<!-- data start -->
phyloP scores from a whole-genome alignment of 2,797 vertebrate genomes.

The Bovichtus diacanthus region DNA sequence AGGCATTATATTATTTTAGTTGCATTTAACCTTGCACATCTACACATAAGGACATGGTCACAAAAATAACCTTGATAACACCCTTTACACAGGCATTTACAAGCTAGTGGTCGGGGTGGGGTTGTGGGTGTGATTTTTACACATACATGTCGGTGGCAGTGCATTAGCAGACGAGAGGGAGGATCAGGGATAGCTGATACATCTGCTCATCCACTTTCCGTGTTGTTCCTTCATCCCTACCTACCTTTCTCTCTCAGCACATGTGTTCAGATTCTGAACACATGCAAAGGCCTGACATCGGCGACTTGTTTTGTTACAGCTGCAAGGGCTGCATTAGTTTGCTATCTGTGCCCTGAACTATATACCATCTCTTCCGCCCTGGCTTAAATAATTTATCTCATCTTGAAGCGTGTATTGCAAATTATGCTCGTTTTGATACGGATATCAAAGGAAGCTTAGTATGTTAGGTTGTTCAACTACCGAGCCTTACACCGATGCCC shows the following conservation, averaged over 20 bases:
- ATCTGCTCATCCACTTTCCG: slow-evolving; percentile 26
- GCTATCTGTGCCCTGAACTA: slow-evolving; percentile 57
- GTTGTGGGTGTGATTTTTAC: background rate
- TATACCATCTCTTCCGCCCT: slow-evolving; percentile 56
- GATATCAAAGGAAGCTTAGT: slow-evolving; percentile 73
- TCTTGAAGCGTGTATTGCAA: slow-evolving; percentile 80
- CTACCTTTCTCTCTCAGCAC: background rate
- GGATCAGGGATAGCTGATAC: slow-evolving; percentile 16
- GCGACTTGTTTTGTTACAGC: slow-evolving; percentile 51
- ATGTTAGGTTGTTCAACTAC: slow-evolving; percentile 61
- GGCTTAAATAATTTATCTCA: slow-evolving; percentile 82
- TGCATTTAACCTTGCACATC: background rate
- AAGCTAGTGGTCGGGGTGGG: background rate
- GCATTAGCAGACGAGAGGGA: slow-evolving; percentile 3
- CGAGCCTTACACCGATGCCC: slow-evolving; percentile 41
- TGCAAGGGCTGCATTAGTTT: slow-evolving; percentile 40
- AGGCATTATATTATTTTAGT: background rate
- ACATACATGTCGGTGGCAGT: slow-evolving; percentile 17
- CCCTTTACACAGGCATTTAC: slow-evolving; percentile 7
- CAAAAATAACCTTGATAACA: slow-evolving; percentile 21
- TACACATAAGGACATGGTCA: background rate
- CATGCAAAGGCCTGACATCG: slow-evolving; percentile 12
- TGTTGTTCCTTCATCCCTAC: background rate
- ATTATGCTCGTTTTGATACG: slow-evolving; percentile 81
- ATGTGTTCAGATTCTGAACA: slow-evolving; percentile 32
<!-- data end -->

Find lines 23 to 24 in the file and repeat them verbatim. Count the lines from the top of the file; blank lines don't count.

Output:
- TACACATAAGGACATGGTCA: background rate
- CATGCAAAGGCCTGACATCG: slow-evolving; percentile 12